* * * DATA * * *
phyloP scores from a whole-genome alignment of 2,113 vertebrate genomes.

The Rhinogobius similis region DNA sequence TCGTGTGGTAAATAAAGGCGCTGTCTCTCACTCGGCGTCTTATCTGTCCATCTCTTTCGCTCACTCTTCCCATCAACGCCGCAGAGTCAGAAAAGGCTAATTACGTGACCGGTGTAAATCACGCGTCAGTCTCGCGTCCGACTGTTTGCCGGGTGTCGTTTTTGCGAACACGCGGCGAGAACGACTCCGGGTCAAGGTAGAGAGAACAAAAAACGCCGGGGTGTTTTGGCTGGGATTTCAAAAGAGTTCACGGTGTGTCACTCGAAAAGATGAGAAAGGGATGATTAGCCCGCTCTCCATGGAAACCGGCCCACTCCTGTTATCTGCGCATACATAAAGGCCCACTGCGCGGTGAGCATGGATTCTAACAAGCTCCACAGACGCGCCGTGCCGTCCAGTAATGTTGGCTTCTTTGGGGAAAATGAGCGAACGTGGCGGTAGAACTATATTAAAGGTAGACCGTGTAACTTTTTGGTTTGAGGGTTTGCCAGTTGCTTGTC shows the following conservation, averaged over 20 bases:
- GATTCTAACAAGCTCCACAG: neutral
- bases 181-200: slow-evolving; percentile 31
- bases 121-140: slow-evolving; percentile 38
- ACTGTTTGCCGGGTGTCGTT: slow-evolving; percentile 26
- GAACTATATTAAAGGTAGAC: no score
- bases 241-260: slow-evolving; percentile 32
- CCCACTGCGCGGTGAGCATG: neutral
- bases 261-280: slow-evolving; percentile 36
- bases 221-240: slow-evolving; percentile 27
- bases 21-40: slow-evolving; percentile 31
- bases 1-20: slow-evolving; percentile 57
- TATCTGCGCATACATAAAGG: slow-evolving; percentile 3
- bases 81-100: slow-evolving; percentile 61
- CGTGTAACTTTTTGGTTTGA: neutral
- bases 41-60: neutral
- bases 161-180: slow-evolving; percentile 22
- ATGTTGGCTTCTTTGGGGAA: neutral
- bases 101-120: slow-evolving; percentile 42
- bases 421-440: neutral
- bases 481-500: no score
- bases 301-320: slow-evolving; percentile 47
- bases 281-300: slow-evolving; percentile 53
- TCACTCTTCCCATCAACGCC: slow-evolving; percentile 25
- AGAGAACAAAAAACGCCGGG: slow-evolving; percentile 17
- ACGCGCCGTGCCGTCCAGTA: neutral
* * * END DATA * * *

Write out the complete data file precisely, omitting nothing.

phyloP scores from a whole-genome alignment of 2,113 vertebrate genomes.

The Rhinogobius similis region DNA sequence TCGTGTGGTAAATAAAGGCGCTGTCTCTCACTCGGCGTCTTATCTGTCCATCTCTTTCGCTCACTCTTCCCATCAACGCCGCAGAGTCAGAAAAGGCTAATTACGTGACCGGTGTAAATCACGCGTCAGTCTCGCGTCCGACTGTTTGCCGGGTGTCGTTTTTGCGAACACGCGGCGAGAACGACTCCGGGTCAAGGTAGAGAGAACAAAAAACGCCGGGGTGTTTTGGCTGGGATTTCAAAAGAGTTCACGGTGTGTCACTCGAAAAGATGAGAAAGGGATGATTAGCCCGCTCTCCATGGAAACCGGCCCACTCCTGTTATCTGCGCATACATAAAGGCCCACTGCGCGGTGAGCATGGATTCTAACAAGCTCCACAGACGCGCCGTGCCGTCCAGTAATGTTGGCTTCTTTGGGGAAAATGAGCGAACGTGGCGGTAGAACTATATTAAAGGTAGACCGTGTAACTTTTTGGTTTGAGGGTTTGCCAGTTGCTTGTC shows the following conservation, averaged over 20 bases:
- GATTCTAACAAGCTCCACAG: neutral
- bases 181-200: slow-evolving; percentile 31
- bases 121-140: slow-evolving; percentile 38
- ACTGTTTGCCGGGTGTCGTT: slow-evolving; percentile 26
- GAACTATATTAAAGGTAGAC: no score
- bases 241-260: slow-evolving; percentile 32
- CCCACTGCGCGGTGAGCATG: neutral
- bases 261-280: slow-evolving; percentile 36
- bases 221-240: slow-evolving; percentile 27
- bases 21-40: slow-evolving; percentile 31
- bases 1-20: slow-evolving; percentile 57
- TATCTGCGCATACATAAAGG: slow-evolving; percentile 3
- bases 81-100: slow-evolving; percentile 61
- CGTGTAACTTTTTGGTTTGA: neutral
- bases 41-60: neutral
- bases 161-180: slow-evolving; percentile 22
- ATGTTGGCTTCTTTGGGGAA: neutral
- bases 101-120: slow-evolving; percentile 42
- bases 421-440: neutral
- bases 481-500: no score
- bases 301-320: slow-evolving; percentile 47
- bases 281-300: slow-evolving; percentile 53
- TCACTCTTCCCATCAACGCC: slow-evolving; percentile 25
- AGAGAACAAAAAACGCCGGG: slow-evolving; percentile 17
- ACGCGCCGTGCCGTCCAGTA: neutral